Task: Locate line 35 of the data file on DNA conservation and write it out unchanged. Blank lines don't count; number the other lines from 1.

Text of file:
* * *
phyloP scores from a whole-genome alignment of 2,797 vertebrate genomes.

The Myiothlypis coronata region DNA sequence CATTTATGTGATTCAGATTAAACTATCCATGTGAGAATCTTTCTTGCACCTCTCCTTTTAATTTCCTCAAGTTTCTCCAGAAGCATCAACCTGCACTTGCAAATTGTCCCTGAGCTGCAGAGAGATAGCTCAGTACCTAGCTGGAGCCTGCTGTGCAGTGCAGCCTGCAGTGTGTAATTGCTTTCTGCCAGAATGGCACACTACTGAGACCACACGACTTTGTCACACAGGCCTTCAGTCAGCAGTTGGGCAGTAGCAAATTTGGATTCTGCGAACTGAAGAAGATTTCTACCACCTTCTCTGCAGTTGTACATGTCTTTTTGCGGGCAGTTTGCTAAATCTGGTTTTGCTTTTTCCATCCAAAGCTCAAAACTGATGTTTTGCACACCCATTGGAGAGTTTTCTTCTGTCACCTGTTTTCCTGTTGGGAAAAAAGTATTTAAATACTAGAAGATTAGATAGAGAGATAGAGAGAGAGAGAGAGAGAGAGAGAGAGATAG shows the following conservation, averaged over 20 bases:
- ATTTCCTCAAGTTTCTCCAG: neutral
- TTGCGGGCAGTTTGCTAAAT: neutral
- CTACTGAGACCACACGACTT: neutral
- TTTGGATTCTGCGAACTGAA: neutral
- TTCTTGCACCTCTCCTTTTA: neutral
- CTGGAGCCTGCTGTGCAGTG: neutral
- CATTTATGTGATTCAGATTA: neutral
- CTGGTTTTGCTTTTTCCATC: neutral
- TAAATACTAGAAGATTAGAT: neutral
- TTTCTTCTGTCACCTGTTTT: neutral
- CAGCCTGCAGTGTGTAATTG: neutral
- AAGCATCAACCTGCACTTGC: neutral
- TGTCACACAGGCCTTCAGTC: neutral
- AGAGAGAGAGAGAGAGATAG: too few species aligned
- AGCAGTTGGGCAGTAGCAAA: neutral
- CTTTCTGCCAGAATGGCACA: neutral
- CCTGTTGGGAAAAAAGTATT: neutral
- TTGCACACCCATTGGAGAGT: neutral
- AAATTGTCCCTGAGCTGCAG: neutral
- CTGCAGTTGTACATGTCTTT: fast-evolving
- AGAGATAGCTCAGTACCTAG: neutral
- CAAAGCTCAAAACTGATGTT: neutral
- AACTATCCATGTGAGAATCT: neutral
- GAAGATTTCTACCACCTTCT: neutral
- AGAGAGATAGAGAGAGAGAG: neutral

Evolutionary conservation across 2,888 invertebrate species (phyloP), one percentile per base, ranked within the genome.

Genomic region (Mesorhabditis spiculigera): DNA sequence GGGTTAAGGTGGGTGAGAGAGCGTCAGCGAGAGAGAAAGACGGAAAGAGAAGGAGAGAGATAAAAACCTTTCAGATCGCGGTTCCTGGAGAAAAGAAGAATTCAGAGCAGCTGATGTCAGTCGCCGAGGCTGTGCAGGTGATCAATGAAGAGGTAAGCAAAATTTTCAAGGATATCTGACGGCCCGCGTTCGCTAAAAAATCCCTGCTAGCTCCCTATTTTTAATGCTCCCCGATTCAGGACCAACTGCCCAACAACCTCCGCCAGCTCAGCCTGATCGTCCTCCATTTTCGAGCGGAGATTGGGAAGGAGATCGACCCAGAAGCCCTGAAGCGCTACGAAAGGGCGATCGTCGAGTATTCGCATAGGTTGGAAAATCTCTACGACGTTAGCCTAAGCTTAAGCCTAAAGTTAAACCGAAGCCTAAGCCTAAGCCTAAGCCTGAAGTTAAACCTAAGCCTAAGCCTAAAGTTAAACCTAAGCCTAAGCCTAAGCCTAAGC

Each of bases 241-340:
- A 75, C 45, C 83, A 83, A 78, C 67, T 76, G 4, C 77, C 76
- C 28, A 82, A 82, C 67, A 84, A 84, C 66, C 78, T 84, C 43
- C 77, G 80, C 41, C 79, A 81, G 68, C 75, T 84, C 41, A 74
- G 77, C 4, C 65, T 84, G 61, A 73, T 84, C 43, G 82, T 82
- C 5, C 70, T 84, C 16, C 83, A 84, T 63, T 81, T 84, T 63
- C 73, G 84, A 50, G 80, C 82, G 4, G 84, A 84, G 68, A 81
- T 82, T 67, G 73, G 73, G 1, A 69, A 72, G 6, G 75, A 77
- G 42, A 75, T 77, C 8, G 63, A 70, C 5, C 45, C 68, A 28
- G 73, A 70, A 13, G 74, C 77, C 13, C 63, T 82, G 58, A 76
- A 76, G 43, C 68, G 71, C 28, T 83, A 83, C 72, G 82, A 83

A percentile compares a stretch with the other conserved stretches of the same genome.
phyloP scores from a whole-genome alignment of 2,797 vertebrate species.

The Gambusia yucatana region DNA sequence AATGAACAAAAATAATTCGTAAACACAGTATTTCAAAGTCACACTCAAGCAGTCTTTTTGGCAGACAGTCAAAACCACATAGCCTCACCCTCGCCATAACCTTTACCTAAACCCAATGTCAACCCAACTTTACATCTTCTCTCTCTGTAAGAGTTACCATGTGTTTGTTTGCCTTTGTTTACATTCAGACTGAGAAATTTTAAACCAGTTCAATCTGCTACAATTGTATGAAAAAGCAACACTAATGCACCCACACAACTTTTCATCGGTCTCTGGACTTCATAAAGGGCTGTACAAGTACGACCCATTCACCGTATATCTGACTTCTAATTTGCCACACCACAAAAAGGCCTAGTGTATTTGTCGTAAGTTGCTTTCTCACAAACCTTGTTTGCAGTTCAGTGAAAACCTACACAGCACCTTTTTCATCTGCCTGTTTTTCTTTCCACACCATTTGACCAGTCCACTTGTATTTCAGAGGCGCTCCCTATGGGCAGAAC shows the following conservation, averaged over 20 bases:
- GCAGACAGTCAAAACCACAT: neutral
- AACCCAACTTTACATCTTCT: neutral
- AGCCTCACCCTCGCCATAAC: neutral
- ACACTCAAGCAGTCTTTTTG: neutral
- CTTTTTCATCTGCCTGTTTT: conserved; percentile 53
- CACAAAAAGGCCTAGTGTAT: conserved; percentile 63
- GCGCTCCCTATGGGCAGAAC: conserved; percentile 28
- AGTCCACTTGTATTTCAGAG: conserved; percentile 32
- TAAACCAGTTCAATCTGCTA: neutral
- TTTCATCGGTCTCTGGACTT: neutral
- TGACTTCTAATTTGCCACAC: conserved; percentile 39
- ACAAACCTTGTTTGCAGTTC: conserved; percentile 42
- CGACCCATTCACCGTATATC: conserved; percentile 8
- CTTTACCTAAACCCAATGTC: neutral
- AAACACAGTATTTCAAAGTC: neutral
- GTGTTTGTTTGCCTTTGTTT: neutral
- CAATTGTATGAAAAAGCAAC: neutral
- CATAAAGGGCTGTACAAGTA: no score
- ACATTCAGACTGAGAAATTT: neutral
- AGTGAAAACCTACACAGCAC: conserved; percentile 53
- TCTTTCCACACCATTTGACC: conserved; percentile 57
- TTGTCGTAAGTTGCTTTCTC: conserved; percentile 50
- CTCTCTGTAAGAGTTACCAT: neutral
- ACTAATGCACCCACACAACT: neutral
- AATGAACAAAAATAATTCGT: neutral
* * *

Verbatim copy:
- C 5, C 70, T 84, C 16, C 83, A 84, T 63, T 81, T 84, T 63